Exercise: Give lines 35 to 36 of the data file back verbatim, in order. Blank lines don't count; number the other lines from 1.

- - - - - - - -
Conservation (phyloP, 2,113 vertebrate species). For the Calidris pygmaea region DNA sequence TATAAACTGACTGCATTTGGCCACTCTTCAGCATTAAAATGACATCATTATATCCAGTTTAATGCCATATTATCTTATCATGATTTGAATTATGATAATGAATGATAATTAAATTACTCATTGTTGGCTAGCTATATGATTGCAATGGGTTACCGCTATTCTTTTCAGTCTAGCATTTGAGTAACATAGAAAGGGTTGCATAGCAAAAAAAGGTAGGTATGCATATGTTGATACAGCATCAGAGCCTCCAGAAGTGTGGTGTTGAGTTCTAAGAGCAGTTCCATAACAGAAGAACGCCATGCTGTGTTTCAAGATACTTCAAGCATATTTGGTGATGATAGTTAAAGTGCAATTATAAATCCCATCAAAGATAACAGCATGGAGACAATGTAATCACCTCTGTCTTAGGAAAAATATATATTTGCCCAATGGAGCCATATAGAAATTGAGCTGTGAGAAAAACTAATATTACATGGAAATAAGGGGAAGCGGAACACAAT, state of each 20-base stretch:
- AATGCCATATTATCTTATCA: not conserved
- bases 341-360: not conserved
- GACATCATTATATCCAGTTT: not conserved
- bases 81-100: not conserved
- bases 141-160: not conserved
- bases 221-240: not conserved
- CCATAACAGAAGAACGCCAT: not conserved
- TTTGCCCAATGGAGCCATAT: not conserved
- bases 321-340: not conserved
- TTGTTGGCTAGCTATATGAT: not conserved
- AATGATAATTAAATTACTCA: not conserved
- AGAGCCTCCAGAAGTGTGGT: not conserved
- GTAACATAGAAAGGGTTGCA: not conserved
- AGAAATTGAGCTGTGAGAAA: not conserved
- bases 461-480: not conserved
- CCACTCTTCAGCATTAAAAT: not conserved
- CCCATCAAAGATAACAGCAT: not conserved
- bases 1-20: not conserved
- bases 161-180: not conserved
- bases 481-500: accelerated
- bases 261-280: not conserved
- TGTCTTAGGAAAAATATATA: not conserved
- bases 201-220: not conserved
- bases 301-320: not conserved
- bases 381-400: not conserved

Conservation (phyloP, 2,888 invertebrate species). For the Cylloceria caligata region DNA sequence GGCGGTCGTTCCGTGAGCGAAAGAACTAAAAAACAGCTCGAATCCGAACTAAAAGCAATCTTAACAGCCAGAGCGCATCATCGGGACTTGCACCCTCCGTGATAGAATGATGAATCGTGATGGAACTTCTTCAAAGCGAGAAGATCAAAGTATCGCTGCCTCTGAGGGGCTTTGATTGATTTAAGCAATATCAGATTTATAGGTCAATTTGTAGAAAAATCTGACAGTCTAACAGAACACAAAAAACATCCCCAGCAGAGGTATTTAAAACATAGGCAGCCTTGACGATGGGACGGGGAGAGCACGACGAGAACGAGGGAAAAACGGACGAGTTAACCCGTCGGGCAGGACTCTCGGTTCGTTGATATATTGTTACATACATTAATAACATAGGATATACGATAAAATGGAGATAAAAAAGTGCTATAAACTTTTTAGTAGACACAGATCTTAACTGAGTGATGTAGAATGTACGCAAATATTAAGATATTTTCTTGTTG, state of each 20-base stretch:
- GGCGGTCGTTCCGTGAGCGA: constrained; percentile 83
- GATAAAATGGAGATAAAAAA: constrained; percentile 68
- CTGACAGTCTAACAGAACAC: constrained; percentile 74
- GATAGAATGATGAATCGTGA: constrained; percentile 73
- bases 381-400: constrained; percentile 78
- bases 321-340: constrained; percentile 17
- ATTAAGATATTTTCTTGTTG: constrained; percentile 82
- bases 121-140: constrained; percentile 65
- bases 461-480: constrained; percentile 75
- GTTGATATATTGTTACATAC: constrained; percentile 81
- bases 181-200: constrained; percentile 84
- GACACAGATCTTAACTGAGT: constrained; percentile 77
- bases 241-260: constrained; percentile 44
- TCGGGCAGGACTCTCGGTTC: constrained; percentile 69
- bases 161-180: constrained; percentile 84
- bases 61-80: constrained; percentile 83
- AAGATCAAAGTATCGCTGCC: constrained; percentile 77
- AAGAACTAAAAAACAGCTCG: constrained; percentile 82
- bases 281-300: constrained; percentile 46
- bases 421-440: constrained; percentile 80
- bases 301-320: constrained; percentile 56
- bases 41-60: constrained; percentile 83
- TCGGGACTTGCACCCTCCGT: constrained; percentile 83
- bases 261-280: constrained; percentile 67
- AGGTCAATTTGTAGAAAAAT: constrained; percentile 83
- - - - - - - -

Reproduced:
- bases 121-140: constrained; percentile 65
- bases 461-480: constrained; percentile 75